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Environmental Economics

The degradation of the environment has several consequences : depleting the natural capital, affecting health, creating imbalances in ecosystems, deteriorating landscapes, etc. These consequences have direct and indirect economic repercussions. The costs, if not taken into consideration, could also be obstacles to the sound development of an enterprise, a city or a country.

Environmental economic studies facilitate the measurement of the degradations resulting from the activities of the entity under study (enterprise, industrial activity, city, country), and then recommendations can be made according to the results. The commissioners of the study will decide the allocation of priorities and take the necessary measures. Thus an environmental economic analysis, based on several indicators, will determine the situation of the environment on a specific date and then regularly repeat the analysis. It is then possible for the beneficiary of the analysis to monitor the progress of their environmental performance and compare the results in time in order to work toward an optimal management on all levels. By improving the eco-efficiency of the beneficiaries, the Env-Econ studies will help enterprises reduce their environmental impact and its consequences on the welfare of the population.

Methodology


An entity under study in an environmental economic analysis is considered as a "living organism" in the sense that, through its various activities, it ingests and transforms resources, produces goods, emits waste and exerts pressures on ecosystems.

Taking into consideration the complexity of this metabolism and the numerous elements with which it interacts, the consequences of the activities of the entity are estimated in terms of Costs of Damages and Inefficiencies (CDI) and Costs of Remediation (CR). When determined in monetary terms, these impacts become then directly comparable to other economic referents, such as Value Added (VA).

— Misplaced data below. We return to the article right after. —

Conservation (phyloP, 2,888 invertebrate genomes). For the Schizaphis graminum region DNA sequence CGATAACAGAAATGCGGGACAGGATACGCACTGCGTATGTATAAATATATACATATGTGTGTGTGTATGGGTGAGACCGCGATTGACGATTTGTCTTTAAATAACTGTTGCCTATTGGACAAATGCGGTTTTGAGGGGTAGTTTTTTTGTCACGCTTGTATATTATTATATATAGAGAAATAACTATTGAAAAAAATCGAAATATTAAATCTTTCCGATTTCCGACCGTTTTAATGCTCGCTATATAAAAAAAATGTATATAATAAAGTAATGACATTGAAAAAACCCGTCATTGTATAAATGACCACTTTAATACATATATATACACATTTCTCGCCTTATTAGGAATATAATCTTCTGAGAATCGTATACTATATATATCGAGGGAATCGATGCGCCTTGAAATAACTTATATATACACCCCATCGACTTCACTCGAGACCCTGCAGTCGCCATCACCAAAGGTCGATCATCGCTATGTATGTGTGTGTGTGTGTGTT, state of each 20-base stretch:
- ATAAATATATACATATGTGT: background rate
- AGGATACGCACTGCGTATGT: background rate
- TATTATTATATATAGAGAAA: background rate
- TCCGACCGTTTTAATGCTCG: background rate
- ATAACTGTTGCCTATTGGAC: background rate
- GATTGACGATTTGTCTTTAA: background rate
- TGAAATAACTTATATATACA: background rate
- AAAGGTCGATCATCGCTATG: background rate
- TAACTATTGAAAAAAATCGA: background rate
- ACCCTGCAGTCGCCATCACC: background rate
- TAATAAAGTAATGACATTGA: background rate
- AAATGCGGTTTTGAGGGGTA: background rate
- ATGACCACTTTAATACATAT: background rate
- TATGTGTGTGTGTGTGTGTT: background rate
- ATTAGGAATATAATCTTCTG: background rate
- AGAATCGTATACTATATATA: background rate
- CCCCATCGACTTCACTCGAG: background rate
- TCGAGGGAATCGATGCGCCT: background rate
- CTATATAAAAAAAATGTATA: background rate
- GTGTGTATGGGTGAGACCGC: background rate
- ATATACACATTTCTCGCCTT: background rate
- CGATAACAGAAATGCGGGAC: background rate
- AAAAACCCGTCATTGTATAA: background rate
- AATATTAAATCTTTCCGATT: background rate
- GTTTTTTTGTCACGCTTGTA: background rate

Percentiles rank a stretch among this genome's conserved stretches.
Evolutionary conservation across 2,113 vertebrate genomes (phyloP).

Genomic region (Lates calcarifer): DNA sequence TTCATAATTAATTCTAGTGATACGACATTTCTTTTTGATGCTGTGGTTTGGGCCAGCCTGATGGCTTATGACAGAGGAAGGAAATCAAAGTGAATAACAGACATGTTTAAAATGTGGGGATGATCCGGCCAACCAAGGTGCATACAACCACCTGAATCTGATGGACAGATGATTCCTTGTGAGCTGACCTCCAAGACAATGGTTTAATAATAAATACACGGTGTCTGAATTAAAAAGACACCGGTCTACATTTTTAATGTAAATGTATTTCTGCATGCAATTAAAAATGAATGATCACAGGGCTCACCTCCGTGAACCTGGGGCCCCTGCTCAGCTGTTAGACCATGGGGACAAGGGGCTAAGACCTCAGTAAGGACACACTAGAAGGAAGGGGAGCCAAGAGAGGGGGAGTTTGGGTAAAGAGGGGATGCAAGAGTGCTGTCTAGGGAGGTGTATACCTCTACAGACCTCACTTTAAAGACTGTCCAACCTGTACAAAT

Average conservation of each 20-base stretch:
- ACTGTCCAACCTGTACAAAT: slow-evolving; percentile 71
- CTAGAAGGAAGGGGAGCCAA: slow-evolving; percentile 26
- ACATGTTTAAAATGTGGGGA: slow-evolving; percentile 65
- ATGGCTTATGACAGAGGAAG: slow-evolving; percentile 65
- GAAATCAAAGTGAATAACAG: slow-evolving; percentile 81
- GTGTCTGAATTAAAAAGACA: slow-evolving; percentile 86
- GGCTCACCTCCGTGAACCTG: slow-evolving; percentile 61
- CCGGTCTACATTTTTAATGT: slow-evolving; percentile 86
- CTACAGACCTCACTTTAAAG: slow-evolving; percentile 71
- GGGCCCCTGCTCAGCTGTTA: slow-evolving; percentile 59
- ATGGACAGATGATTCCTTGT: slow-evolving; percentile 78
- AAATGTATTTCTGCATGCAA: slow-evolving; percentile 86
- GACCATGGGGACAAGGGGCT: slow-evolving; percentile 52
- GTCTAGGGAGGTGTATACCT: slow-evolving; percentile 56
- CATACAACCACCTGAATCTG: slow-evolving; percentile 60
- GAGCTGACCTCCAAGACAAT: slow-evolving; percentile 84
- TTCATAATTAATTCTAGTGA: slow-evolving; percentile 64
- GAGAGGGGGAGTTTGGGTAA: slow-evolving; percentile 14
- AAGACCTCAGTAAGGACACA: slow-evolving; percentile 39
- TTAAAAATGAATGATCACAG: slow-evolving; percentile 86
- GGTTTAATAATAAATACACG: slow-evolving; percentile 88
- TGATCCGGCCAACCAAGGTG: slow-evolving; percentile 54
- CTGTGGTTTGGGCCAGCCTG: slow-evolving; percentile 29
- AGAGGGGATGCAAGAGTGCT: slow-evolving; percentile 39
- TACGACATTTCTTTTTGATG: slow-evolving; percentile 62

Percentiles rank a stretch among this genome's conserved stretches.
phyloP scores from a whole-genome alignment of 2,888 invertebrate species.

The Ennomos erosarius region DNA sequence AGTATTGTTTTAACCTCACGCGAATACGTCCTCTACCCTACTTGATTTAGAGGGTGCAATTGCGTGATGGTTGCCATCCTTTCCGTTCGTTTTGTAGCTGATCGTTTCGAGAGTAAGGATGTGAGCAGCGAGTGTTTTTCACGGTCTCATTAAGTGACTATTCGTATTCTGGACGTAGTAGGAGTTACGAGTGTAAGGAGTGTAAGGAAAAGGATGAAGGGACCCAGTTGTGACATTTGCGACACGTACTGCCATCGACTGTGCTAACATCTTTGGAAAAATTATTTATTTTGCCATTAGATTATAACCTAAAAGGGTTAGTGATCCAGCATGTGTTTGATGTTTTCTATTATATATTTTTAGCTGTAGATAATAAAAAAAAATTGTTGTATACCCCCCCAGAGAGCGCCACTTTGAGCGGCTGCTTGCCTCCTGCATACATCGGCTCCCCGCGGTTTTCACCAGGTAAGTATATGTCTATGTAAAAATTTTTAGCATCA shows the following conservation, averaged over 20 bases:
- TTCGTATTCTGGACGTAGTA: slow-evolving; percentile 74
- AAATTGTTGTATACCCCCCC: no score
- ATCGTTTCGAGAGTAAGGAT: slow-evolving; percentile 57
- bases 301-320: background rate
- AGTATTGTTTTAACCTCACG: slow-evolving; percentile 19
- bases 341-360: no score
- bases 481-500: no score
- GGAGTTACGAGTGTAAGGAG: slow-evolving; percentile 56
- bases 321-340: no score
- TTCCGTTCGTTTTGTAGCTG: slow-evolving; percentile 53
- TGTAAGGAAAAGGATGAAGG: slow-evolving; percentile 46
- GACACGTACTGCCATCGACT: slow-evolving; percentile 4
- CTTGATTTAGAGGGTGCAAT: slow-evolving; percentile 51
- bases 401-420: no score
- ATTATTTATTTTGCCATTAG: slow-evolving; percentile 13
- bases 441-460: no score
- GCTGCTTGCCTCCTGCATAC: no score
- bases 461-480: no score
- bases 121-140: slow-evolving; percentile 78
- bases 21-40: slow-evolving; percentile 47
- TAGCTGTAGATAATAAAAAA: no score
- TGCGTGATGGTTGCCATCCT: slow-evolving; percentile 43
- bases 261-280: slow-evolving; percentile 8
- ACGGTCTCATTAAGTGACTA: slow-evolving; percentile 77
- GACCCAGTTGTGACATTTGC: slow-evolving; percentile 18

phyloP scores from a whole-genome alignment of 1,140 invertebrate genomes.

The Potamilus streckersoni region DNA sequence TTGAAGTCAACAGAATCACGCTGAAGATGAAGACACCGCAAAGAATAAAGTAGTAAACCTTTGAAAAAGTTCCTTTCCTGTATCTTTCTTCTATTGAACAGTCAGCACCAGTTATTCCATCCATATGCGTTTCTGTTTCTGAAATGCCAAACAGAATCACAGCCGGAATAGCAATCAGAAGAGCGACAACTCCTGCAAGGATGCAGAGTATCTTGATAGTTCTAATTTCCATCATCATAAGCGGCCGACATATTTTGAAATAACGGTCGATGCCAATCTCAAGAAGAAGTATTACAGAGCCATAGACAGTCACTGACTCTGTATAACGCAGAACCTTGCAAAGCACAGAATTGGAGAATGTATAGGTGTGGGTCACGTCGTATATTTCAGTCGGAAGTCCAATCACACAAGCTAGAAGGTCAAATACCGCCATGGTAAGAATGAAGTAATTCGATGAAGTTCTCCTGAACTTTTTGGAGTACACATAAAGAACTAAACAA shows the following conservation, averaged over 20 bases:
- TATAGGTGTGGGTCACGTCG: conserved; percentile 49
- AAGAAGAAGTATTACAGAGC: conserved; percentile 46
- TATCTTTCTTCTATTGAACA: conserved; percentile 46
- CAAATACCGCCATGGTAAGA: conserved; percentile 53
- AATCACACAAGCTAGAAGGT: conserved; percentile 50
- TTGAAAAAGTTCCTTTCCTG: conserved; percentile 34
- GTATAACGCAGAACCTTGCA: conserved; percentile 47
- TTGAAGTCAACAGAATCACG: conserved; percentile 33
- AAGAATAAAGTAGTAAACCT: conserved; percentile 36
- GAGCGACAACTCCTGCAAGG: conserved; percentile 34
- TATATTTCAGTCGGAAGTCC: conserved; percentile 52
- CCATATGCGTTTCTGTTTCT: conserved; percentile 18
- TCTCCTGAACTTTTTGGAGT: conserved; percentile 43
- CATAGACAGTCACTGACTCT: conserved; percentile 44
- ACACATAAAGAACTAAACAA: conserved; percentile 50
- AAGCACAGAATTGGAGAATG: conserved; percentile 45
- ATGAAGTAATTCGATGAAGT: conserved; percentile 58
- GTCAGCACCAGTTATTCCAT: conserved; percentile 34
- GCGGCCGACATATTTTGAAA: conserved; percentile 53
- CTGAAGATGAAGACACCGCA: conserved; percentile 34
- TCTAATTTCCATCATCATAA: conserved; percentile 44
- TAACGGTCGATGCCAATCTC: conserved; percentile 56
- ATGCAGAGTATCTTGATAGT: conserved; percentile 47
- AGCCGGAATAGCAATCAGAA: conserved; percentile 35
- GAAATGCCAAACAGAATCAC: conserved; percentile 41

When joining CDI (considered as potential benefits) to CR, a CDI/CR ratio can be built and used as a benefits/costs ratio. An economically effective remedial action means that total benefits should prevail over costs; that is the B/C ratio should be greater than 1. The ratio measures the profitability of the remedial action.

Costs of Damages (CD)

Costs of damages to the environment are defined as a welfare loss, from an economic point of view of a community or a country. Such a welfare loss will have consequences on health, loss of profits or loss of environmental services.

Costs of Inefficiencies (CI)

Costs of inefficiencies in using resources are related to economic losses as waste or resources. These losses can vary from excessive water leakages in distribution networks to the lack of savings in energy use or the unavoidable losses of materials during a production process.

Costs of Remediation (CR)

Costs of Remediation represent the necessary spending to protect the environment by preventing or remedying to the deterioration. These costs will help restore an acceptable environmental quality for the community. The necessary measures are highly variable since they depend on the needs of the entity under study: prevention (organizing awareness sessions), improving infrastructures, optimal use of resources, etc.

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